Over the next few weeks, SEC Country will take Auburn football fans to Summer School. Each session will focus on one position on Auburn’s 2018 roster, finding answers from spring practice and looking ahead to what might be the biggest questions for the fall. Let’s continue with the running backs.
- Kam Martin (Junior)
- JaTarvious Whitlow (Redshirt freshman)
- Asa Martin (Freshman)
- Malik Miller (Sophomore)
- Devan Barrett (Sophomore)
- Harold Joiner (Freshman — summer enrollee)
- Shaun Shivers (Freshman — summer enrollee)
SUMMER SCHOOL: QB
Answers from spring practice
Auburn doesn’t have a confirmed starting running back yet, but position coach Tim Horton said Kam Martin is the leader as it stands right now. It wasn’t a surprising call, given how Martin was the first-team running back in practically every drill the media were allowed to see during spring practices.
As Horton said, though, the Tigers have several months before they face Washington in Week 1 at Mercedes-Benz Stadium in Atlanta. If Martin stays as the No. 1 running back, Auburn will need to feature a greater amount of rotation at the position than it had with the touch-heavy talents of Kerryon Johnson and Kamryn Pettway. Martin has made a move forward, but the race isn’t over yet.
Does Kam Martin’s experience really give him an early edge in the running back race?
Martin has by far the most returning experience of any running back on campus, and he put that to good use in the spring by staying ahead of the pack. Gus Malzahn and his coaching staff are big on veteran leadership. Martin definitely has that after two seasons of being a change-of-pace option.
The Texas native has put on “20 to 25 pounds,” per Horton, since he first got on campus. At 195 pounds, he’s small for an Auburn starting running back — but that hasn’t stopped him from being viewed as the early favorite. The word inside the program is that Martin made great strides in pass protection this spring, which is something he hasn’t done much because of his size.
Should the Whitlow offseason hype train keep rolling?
“Boobee” Whitlow was a popular name in Peach Bowl practices for his explosiveness at running back. He redshirted 2017 following a fall camp injury. And while he hasn’t had a single carry yet in a college game, his knack for creating big plays in scrimmages made him the breakout star of spring practices. He won’t truly live up to the hype until he does it in a game, but nothing is slowing the train from nearby LaFayette, Ala., down.
Numbers to know
2008. The last year Auburn football didn’t have a 1,000-yard running back was 2008, when Ben Tate led the struggling Tigers with 664 rushing yards. Since Malzahn first arrived on The Plains, Auburn has consistently been one of the best rushing teams in the country, and his year away (2012) still produced a 1,000-yard back.
4,023. Kerryon Johnson and Kamryn Pettway combined for 4,023 rushing yards in their three shared seasons with Auburn football. Martin only had 773 yards in his first two seasons, so the Tigers will be entering uncharted territory in 2018.
6.12. Martin averaged 6.12 yards on 74 carries in 2017. He was the first Auburn running back to average at least 6 yards per touch with at least 70 carries in a season since Cameron Artis-Payne averaged 6.70 yards on 91 carries in 2013.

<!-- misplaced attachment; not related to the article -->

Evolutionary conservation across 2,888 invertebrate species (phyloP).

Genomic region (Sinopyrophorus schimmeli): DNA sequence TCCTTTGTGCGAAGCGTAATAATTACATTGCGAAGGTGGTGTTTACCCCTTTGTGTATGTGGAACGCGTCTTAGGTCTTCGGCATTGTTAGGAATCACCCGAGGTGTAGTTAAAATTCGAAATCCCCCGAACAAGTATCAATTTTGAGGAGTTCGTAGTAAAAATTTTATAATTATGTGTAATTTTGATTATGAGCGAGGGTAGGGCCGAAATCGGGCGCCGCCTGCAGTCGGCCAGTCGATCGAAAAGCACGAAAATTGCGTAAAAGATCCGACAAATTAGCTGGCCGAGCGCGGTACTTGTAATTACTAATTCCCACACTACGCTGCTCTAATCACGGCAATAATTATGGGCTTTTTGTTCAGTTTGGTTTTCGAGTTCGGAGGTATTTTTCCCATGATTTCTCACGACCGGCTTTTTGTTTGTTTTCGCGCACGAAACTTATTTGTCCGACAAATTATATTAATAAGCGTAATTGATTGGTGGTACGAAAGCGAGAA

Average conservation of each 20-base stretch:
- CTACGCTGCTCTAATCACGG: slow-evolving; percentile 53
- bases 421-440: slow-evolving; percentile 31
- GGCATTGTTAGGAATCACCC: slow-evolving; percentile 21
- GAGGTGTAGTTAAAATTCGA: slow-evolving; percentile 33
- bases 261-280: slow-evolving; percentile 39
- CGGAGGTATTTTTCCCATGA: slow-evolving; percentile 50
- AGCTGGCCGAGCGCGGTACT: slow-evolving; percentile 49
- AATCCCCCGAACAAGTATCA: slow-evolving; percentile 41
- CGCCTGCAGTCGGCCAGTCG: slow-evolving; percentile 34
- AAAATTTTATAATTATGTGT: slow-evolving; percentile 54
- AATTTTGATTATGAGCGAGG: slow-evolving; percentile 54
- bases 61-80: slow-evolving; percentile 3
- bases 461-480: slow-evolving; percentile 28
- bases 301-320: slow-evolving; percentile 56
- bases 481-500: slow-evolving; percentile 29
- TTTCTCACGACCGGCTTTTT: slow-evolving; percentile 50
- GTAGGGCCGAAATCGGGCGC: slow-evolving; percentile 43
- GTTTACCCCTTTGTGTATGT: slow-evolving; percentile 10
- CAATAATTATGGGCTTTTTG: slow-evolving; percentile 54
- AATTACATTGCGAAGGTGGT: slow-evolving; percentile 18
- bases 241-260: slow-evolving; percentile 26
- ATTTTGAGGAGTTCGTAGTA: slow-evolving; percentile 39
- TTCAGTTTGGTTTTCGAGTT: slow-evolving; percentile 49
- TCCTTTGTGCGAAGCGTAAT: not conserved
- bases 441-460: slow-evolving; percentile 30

Questions for the fall
Does Kam Martin have what it takes to be Auburn’s top running back?
This remains the million-dollar question for Auburn’s running backs. Martin is bigger, but there will always be concerns about his durability and between-the-tackles game. Still, Martin looked like a more powerful runner in the opportunities he got in 2017, and averaging more than 6 yards per carry over two seasons is impressive for any type of back in the SEC.
Whitlow and Asa Martin have more of the build and style of every-down backs at Auburn. More reps for them in fall camp could be enough to convince the Tigers’ coaches to go with one of the freshmen as the lead back. This will be the ultimate wait-and-see for Auburn’s offense in 2018.
How deep will Auburn’s running back rotation be in 2018?
Horton didn’t hold back in April when he said the Tigers needed to do a better job of rotating running backs. Johnson and Pettway struggled with injuries late in their respective starring seasons. Malzahn spoke highly of Auburn’s quality depth at running back, so riding just one top running back — especially if it’s Kam Martin — would make even less sense in 2018.
Martin would benefit greatly from being spelled by a bigger back, much like Onterio McCalebb did in 2010. Horton said Auburn’s backup plan right now would be “situational” running. The Tigers have all the running styles to make that happen. It’s just a matter of finally doing it.
Where do Miller, Barrett, Joiner and Shivers fit into the offensive picture?
On A-Day, an injury prevented Miller from getting a chance to show how much he’s progressed since a quiet redshirt freshman season. He didn’t have as much buzz as the other three main running backs. However, coaches like Miller’s experience — he’s also a third-year player — and he has the best frame for a third-down, ram the ball up the gut for a conversion situation.
As for Barrett, Auburn moved him to wide receiver, specifically a flanker position that is missing Eli Stove for the time being. Barrett looks like an ideal fit at the position, as has received almost as much as he’s carried the ball in his young career. Auburn coaches won’t say that it’s a permanent move and that he could still be a factor at running back. The 6-foot-3 Joiner and the 5-foot-7 Shivers both could make their impacts at wide receiver-type positions if they see the field as freshmen. But they’ll start with Horton.